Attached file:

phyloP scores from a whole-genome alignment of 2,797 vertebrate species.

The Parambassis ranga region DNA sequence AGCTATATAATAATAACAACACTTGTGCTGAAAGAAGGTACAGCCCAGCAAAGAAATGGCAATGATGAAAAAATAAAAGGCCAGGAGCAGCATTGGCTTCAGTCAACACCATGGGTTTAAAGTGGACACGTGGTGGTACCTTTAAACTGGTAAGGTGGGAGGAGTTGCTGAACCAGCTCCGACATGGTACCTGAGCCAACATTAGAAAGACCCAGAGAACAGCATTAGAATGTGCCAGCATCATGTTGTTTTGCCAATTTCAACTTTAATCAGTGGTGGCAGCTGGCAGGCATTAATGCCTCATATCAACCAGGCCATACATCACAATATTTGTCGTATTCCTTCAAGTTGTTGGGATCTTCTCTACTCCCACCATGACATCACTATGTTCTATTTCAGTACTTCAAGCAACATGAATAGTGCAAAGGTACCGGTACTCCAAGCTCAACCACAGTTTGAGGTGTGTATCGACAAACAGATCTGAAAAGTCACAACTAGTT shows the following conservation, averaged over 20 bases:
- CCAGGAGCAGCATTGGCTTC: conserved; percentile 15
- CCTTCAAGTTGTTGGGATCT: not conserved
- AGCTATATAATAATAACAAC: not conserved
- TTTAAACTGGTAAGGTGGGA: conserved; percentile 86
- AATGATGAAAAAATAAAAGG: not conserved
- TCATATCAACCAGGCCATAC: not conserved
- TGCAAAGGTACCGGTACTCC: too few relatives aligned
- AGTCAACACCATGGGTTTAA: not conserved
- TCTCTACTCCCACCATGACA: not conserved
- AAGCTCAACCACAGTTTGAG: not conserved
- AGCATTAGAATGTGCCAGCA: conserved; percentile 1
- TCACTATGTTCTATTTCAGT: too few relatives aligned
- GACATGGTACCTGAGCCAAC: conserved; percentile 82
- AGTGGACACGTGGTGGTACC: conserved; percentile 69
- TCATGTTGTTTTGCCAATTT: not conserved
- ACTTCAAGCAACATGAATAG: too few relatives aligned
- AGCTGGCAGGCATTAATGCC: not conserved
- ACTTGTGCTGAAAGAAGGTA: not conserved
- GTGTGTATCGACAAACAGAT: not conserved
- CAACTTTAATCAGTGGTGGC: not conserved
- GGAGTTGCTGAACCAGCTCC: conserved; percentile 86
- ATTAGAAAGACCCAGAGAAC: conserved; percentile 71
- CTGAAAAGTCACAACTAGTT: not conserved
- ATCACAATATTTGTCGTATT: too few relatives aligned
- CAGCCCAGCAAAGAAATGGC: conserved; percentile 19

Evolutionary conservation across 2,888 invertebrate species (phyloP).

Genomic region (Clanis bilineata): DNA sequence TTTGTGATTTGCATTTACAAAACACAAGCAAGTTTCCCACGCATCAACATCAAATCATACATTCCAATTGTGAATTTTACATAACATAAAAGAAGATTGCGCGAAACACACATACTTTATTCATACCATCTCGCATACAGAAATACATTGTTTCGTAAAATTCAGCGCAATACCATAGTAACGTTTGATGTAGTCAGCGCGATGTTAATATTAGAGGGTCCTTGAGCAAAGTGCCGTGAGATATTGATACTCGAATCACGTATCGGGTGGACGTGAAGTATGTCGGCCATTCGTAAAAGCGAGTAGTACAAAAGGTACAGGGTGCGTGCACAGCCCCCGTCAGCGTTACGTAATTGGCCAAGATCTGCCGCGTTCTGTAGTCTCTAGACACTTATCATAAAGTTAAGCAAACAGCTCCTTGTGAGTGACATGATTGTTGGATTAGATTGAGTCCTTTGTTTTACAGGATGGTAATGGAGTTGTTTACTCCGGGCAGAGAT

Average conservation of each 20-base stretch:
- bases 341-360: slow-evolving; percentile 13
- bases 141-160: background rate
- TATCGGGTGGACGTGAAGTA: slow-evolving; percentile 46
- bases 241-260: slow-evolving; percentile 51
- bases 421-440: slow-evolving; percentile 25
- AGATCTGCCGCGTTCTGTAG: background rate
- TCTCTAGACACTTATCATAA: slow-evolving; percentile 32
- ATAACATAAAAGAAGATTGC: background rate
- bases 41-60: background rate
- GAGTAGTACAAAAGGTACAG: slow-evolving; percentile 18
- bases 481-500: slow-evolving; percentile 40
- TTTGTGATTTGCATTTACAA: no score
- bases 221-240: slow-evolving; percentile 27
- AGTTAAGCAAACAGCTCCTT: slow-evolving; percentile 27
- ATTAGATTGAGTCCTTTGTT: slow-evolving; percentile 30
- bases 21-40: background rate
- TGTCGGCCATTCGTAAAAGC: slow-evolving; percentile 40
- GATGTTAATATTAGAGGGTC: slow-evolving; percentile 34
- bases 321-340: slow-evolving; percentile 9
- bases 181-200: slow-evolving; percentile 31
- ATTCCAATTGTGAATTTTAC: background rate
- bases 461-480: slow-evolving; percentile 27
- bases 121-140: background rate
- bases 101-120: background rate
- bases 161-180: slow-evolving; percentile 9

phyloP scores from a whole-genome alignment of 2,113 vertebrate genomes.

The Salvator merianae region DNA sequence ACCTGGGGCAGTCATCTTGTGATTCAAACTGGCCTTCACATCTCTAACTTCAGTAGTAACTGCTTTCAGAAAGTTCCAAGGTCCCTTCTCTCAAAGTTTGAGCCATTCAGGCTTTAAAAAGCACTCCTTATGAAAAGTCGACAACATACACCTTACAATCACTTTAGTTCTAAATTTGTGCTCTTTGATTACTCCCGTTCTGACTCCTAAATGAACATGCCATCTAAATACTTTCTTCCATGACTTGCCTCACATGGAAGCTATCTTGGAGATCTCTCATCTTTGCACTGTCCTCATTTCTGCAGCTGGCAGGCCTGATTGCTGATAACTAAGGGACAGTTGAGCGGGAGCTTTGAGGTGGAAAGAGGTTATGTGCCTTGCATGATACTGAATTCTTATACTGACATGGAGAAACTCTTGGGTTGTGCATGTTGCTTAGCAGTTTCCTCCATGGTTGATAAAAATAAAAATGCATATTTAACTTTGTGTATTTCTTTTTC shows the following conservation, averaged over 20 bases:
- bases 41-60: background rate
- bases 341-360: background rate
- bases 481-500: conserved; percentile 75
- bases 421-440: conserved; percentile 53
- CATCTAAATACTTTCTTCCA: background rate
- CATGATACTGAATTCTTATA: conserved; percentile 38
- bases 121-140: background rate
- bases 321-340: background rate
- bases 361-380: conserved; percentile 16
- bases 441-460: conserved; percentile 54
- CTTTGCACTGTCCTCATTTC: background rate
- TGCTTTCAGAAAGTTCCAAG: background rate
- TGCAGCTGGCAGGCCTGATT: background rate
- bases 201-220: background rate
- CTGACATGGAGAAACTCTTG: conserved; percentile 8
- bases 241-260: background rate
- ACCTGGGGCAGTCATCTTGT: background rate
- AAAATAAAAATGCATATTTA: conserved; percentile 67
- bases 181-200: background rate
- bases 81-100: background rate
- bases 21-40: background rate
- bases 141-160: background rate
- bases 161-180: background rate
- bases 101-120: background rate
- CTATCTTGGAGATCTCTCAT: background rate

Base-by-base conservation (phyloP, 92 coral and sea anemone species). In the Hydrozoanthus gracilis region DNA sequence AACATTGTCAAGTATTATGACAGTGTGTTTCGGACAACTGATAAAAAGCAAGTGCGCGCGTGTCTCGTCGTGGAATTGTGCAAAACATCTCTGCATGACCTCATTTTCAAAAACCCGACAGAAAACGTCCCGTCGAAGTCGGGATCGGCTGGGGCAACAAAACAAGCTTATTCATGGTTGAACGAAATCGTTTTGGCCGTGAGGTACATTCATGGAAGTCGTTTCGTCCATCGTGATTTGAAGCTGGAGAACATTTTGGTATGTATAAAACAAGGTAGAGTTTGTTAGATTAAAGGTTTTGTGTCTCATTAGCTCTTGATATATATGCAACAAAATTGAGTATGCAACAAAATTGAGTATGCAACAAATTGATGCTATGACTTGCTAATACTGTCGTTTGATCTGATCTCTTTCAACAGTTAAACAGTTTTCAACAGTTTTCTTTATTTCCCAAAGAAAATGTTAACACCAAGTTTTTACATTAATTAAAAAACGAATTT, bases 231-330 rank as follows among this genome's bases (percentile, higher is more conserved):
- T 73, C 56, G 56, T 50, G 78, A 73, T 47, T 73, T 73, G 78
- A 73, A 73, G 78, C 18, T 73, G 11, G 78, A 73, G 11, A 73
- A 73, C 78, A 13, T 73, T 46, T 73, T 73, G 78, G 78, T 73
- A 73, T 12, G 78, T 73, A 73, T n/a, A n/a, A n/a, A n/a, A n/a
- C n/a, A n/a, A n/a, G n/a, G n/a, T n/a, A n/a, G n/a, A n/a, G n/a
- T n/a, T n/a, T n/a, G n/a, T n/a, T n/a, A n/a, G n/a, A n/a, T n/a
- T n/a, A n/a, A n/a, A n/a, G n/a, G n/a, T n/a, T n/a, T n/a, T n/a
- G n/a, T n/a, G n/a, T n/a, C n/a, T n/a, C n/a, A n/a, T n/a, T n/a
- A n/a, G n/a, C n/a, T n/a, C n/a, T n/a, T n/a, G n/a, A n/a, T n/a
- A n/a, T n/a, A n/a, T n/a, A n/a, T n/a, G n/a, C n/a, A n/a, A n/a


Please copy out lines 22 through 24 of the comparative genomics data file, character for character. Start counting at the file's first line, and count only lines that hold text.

- CAACTTTAATCAGTGGTGGC: not conserved
- GGAGTTGCTGAACCAGCTCC: conserved; percentile 86
- ATTAGAAAGACCCAGAGAAC: conserved; percentile 71